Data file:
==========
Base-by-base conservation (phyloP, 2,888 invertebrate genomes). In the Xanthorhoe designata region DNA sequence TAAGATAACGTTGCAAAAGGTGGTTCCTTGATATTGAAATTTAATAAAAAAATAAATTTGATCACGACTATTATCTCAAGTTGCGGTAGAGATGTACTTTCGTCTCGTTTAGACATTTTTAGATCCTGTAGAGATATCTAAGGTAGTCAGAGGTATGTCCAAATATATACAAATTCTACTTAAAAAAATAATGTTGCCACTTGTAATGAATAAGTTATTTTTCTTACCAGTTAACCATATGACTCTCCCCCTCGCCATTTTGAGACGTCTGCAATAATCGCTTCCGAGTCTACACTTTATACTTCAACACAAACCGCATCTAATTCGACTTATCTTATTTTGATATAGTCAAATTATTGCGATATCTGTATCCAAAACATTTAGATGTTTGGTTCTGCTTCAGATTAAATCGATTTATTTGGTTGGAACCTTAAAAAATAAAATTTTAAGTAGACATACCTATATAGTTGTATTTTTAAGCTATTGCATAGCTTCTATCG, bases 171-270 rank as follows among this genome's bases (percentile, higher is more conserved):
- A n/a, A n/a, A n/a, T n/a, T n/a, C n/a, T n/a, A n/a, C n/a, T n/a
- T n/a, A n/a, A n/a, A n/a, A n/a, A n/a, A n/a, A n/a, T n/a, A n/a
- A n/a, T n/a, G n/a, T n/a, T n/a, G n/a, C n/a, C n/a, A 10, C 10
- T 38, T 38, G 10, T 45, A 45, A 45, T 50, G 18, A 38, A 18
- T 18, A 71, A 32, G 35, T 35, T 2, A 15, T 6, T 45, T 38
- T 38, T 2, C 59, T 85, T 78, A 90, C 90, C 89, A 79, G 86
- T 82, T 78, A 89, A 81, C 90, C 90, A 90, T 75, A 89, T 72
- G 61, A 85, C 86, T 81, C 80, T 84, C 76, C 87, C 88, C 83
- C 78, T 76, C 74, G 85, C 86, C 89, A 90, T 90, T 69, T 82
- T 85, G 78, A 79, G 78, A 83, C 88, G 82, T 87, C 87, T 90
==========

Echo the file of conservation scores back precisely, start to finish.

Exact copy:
Base-by-base conservation (phyloP, 2,888 invertebrate genomes). In the Xanthorhoe designata region DNA sequence TAAGATAACGTTGCAAAAGGTGGTTCCTTGATATTGAAATTTAATAAAAAAATAAATTTGATCACGACTATTATCTCAAGTTGCGGTAGAGATGTACTTTCGTCTCGTTTAGACATTTTTAGATCCTGTAGAGATATCTAAGGTAGTCAGAGGTATGTCCAAATATATACAAATTCTACTTAAAAAAATAATGTTGCCACTTGTAATGAATAAGTTATTTTTCTTACCAGTTAACCATATGACTCTCCCCCTCGCCATTTTGAGACGTCTGCAATAATCGCTTCCGAGTCTACACTTTATACTTCAACACAAACCGCATCTAATTCGACTTATCTTATTTTGATATAGTCAAATTATTGCGATATCTGTATCCAAAACATTTAGATGTTTGGTTCTGCTTCAGATTAAATCGATTTATTTGGTTGGAACCTTAAAAAATAAAATTTTAAGTAGACATACCTATATAGTTGTATTTTTAAGCTATTGCATAGCTTCTATCG, bases 171-270 rank as follows among this genome's bases (percentile, higher is more conserved):
- A n/a, A n/a, A n/a, T n/a, T n/a, C n/a, T n/a, A n/a, C n/a, T n/a
- T n/a, A n/a, A n/a, A n/a, A n/a, A n/a, A n/a, A n/a, T n/a, A n/a
- A n/a, T n/a, G n/a, T n/a, T n/a, G n/a, C n/a, C n/a, A 10, C 10
- T 38, T 38, G 10, T 45, A 45, A 45, T 50, G 18, A 38, A 18
- T 18, A 71, A 32, G 35, T 35, T 2, A 15, T 6, T 45, T 38
- T 38, T 2, C 59, T 85, T 78, A 90, C 90, C 89, A 79, G 86
- T 82, T 78, A 89, A 81, C 90, C 90, A 90, T 75, A 89, T 72
- G 61, A 85, C 86, T 81, C 80, T 84, C 76, C 87, C 88, C 83
- C 78, T 76, C 74, G 85, C 86, C 89, A 90, T 90, T 69, T 82
- T 85, G 78, A 79, G 78, A 83, C 88, G 82, T 87, C 87, T 90